April 18, 2011

Chucking an Ounce of Cotswold Singles Yarn

This ounce of spun Cotswold wool is now in the wastebasket.  I really wanted to like it.  I'd been told wool from Cotswold sheep could be so glossy that people mistake the woven yarn for silk.  Sounds desirable to me with my taste for luster.

I am sure that someday I will find some Cotswold that is glossy and in first class shape but unfortunately this stuff feels brittle and damaged.  I got a more experienced handspinner to handle the fibre and confirm this.

When I was spinning, I said that it felt as though the fibre was fighting me.  To which someone replied, "Looks like it's losing."  True, I was able to spin it but I should have just quit.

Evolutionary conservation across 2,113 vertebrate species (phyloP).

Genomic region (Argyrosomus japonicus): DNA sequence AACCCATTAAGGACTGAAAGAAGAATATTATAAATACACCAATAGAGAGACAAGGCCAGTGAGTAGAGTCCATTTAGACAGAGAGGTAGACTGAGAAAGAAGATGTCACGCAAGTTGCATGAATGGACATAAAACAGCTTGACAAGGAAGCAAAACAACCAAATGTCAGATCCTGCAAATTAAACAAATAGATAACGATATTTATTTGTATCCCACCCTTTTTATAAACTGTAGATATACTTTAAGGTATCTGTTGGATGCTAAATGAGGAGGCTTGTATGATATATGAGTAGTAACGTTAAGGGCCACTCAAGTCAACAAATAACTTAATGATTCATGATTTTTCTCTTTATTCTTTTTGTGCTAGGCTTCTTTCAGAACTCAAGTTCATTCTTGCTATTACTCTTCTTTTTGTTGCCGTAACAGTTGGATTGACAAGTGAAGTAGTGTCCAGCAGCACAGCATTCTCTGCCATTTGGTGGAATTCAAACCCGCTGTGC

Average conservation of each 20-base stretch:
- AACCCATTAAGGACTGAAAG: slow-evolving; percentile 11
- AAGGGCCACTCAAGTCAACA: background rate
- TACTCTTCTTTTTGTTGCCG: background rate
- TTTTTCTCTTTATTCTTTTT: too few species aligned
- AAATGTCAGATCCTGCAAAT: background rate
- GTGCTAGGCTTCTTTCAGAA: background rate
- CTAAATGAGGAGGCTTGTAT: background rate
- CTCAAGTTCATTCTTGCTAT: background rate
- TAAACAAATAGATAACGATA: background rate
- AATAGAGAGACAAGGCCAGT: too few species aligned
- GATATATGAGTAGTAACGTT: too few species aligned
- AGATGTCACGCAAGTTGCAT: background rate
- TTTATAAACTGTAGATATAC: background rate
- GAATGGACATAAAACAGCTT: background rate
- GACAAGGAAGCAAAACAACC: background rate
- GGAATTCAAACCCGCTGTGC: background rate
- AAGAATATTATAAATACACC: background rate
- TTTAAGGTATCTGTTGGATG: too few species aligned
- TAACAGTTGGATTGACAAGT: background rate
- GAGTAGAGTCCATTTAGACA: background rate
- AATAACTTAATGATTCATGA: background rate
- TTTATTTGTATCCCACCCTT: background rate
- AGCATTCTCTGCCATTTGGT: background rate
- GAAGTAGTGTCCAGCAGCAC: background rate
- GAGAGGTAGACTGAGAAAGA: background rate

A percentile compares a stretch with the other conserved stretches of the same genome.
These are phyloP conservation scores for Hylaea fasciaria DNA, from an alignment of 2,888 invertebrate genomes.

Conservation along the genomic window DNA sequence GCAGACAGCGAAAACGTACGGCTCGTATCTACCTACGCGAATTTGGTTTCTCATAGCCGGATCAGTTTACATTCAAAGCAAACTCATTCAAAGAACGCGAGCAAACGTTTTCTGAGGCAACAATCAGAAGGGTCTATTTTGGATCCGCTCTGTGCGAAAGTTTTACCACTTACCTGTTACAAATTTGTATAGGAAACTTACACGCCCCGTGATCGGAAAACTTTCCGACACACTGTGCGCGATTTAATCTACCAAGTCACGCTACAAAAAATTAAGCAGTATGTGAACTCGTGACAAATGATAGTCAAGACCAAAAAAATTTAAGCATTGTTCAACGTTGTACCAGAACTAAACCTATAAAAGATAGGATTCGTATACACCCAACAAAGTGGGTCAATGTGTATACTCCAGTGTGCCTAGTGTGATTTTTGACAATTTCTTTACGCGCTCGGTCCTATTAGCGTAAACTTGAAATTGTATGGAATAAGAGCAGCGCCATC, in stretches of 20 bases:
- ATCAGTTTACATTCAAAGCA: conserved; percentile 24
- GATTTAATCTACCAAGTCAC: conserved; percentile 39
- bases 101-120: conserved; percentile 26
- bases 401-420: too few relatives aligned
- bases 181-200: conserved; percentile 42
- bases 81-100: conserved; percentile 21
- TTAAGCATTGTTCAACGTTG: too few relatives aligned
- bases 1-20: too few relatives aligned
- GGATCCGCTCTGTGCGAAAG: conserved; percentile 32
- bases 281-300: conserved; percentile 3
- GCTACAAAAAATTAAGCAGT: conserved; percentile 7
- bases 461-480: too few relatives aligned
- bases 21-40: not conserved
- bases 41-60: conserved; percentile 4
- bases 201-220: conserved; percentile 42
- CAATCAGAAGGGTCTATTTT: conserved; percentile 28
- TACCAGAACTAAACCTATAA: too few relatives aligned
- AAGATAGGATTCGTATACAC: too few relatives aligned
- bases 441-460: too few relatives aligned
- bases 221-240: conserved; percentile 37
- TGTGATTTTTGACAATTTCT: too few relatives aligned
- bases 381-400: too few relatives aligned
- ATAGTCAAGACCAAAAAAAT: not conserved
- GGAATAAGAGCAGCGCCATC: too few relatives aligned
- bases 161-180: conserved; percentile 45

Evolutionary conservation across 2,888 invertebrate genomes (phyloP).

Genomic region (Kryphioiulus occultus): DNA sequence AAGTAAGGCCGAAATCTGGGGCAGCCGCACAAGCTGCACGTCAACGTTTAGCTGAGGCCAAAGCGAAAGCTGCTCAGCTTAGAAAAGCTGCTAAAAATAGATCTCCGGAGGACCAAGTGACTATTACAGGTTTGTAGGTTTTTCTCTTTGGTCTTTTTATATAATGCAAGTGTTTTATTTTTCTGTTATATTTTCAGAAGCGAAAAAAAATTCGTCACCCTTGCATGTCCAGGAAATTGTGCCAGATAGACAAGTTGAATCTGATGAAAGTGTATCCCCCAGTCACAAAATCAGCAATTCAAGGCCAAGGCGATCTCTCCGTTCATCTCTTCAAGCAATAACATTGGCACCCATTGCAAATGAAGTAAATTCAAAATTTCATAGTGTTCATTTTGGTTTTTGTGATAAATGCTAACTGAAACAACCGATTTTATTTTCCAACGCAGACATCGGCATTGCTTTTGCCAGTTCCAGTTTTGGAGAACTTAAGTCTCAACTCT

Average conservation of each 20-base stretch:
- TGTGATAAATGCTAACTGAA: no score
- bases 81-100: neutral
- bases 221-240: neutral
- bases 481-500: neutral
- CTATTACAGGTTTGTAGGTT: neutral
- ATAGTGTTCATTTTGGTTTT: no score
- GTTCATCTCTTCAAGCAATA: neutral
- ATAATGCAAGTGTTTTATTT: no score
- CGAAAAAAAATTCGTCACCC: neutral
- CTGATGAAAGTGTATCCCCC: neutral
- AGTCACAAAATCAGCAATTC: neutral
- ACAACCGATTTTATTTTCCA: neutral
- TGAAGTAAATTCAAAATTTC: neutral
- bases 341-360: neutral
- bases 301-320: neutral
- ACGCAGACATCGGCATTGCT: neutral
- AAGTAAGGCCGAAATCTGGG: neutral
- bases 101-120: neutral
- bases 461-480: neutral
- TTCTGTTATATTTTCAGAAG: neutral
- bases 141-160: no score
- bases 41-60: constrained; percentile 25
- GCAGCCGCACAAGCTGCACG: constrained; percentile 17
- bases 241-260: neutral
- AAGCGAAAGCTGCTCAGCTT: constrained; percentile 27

There was a lot more backspin on my drop spindle than I usually get, strangely.  That may have nothing to do with the poor condition.  Cotswold is categorized as a longwool, so it would make sense that it would resist twist compared to a fine wool or a down breed wool or an unusually soft and fine longwool like Blue Face Leicester.

I was fighting more than backspin.  Intermittent snarled strands in the roving and the brittle surface made drafting unpleasant and difficult.

I should have checked the fibre when I first bought it instead of stowing the bag for some special someday.  Live and learn.  At least now that I am no longer being held up by this project, I can get on to trying out the BFL and Icelandic I got recently.

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